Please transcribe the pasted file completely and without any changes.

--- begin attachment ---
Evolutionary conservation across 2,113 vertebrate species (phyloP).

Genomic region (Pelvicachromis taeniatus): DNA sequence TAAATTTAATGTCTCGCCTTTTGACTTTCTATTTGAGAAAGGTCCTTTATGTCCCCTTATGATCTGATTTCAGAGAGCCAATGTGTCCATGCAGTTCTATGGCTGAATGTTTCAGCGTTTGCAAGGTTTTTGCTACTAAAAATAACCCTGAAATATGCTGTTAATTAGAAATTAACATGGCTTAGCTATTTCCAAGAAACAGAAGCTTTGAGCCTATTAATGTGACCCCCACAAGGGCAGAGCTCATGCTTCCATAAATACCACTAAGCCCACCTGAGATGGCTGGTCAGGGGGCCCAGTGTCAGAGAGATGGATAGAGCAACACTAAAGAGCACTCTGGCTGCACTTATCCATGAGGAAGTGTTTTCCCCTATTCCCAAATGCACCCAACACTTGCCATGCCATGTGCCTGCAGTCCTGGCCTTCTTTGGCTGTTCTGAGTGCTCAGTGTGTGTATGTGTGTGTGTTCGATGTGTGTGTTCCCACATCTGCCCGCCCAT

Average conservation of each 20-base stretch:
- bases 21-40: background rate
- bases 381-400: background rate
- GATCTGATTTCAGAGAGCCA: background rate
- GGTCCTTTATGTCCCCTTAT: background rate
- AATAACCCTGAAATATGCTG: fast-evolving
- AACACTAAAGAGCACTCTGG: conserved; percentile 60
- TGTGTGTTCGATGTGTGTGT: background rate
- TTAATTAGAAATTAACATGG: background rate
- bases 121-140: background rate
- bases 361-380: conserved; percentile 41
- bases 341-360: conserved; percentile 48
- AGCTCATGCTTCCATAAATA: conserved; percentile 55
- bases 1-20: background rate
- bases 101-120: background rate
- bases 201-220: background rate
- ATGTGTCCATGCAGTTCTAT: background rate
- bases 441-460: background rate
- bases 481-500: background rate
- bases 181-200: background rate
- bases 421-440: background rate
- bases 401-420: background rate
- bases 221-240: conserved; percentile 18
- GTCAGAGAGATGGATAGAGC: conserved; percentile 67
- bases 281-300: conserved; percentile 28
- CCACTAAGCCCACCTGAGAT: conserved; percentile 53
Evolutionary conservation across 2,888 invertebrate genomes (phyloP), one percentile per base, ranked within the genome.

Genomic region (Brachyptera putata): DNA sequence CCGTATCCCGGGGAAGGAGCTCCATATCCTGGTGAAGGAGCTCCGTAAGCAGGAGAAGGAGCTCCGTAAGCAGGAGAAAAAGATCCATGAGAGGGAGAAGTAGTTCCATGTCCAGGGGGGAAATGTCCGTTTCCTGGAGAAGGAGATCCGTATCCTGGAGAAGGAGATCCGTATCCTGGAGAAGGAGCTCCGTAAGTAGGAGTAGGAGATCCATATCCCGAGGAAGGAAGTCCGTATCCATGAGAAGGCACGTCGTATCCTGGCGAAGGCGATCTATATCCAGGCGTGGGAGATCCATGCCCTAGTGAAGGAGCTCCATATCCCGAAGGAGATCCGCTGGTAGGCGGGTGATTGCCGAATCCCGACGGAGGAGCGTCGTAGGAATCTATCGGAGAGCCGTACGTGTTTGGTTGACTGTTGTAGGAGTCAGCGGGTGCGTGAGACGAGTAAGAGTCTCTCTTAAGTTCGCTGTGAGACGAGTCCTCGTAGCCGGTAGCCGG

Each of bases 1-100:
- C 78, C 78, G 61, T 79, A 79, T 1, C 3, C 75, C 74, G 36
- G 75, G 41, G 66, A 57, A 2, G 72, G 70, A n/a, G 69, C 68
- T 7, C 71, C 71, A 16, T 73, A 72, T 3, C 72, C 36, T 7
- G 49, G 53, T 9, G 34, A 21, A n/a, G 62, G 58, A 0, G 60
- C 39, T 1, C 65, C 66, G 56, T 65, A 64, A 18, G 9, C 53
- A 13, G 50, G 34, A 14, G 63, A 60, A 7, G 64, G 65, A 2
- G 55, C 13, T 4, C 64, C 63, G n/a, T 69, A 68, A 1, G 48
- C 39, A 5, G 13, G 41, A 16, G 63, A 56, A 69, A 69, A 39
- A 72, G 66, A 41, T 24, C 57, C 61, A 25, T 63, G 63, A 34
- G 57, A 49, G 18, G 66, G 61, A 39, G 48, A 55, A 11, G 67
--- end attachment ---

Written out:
Evolutionary conservation across 2,113 vertebrate species (phyloP).

Genomic region (Pelvicachromis taeniatus): DNA sequence TAAATTTAATGTCTCGCCTTTTGACTTTCTATTTGAGAAAGGTCCTTTATGTCCCCTTATGATCTGATTTCAGAGAGCCAATGTGTCCATGCAGTTCTATGGCTGAATGTTTCAGCGTTTGCAAGGTTTTTGCTACTAAAAATAACCCTGAAATATGCTGTTAATTAGAAATTAACATGGCTTAGCTATTTCCAAGAAACAGAAGCTTTGAGCCTATTAATGTGACCCCCACAAGGGCAGAGCTCATGCTTCCATAAATACCACTAAGCCCACCTGAGATGGCTGGTCAGGGGGCCCAGTGTCAGAGAGATGGATAGAGCAACACTAAAGAGCACTCTGGCTGCACTTATCCATGAGGAAGTGTTTTCCCCTATTCCCAAATGCACCCAACACTTGCCATGCCATGTGCCTGCAGTCCTGGCCTTCTTTGGCTGTTCTGAGTGCTCAGTGTGTGTATGTGTGTGTGTTCGATGTGTGTGTTCCCACATCTGCCCGCCCAT

Average conservation of each 20-base stretch:
- bases 21-40: background rate
- bases 381-400: background rate
- GATCTGATTTCAGAGAGCCA: background rate
- GGTCCTTTATGTCCCCTTAT: background rate
- AATAACCCTGAAATATGCTG: fast-evolving
- AACACTAAAGAGCACTCTGG: conserved; percentile 60
- TGTGTGTTCGATGTGTGTGT: background rate
- TTAATTAGAAATTAACATGG: background rate
- bases 121-140: background rate
- bases 361-380: conserved; percentile 41
- bases 341-360: conserved; percentile 48
- AGCTCATGCTTCCATAAATA: conserved; percentile 55
- bases 1-20: background rate
- bases 101-120: background rate
- bases 201-220: background rate
- ATGTGTCCATGCAGTTCTAT: background rate
- bases 441-460: background rate
- bases 481-500: background rate
- bases 181-200: background rate
- bases 421-440: background rate
- bases 401-420: background rate
- bases 221-240: conserved; percentile 18
- GTCAGAGAGATGGATAGAGC: conserved; percentile 67
- bases 281-300: conserved; percentile 28
- CCACTAAGCCCACCTGAGAT: conserved; percentile 53
Evolutionary conservation across 2,888 invertebrate genomes (phyloP), one percentile per base, ranked within the genome.

Genomic region (Brachyptera putata): DNA sequence CCGTATCCCGGGGAAGGAGCTCCATATCCTGGTGAAGGAGCTCCGTAAGCAGGAGAAGGAGCTCCGTAAGCAGGAGAAAAAGATCCATGAGAGGGAGAAGTAGTTCCATGTCCAGGGGGGAAATGTCCGTTTCCTGGAGAAGGAGATCCGTATCCTGGAGAAGGAGATCCGTATCCTGGAGAAGGAGCTCCGTAAGTAGGAGTAGGAGATCCATATCCCGAGGAAGGAAGTCCGTATCCATGAGAAGGCACGTCGTATCCTGGCGAAGGCGATCTATATCCAGGCGTGGGAGATCCATGCCCTAGTGAAGGAGCTCCATATCCCGAAGGAGATCCGCTGGTAGGCGGGTGATTGCCGAATCCCGACGGAGGAGCGTCGTAGGAATCTATCGGAGAGCCGTACGTGTTTGGTTGACTGTTGTAGGAGTCAGCGGGTGCGTGAGACGAGTAAGAGTCTCTCTTAAGTTCGCTGTGAGACGAGTCCTCGTAGCCGGTAGCCGG

Each of bases 1-100:
- C 78, C 78, G 61, T 79, A 79, T 1, C 3, C 75, C 74, G 36
- G 75, G 41, G 66, A 57, A 2, G 72, G 70, A n/a, G 69, C 68
- T 7, C 71, C 71, A 16, T 73, A 72, T 3, C 72, C 36, T 7
- G 49, G 53, T 9, G 34, A 21, A n/a, G 62, G 58, A 0, G 60
- C 39, T 1, C 65, C 66, G 56, T 65, A 64, A 18, G 9, C 53
- A 13, G 50, G 34, A 14, G 63, A 60, A 7, G 64, G 65, A 2
- G 55, C 13, T 4, C 64, C 63, G n/a, T 69, A 68, A 1, G 48
- C 39, A 5, G 13, G 41, A 16, G 63, A 56, A 69, A 69, A 39
- A 72, G 66, A 41, T 24, C 57, C 61, A 25, T 63, G 63, A 34
- G 57, A 49, G 18, G 66, G 61, A 39, G 48, A 55, A 11, G 67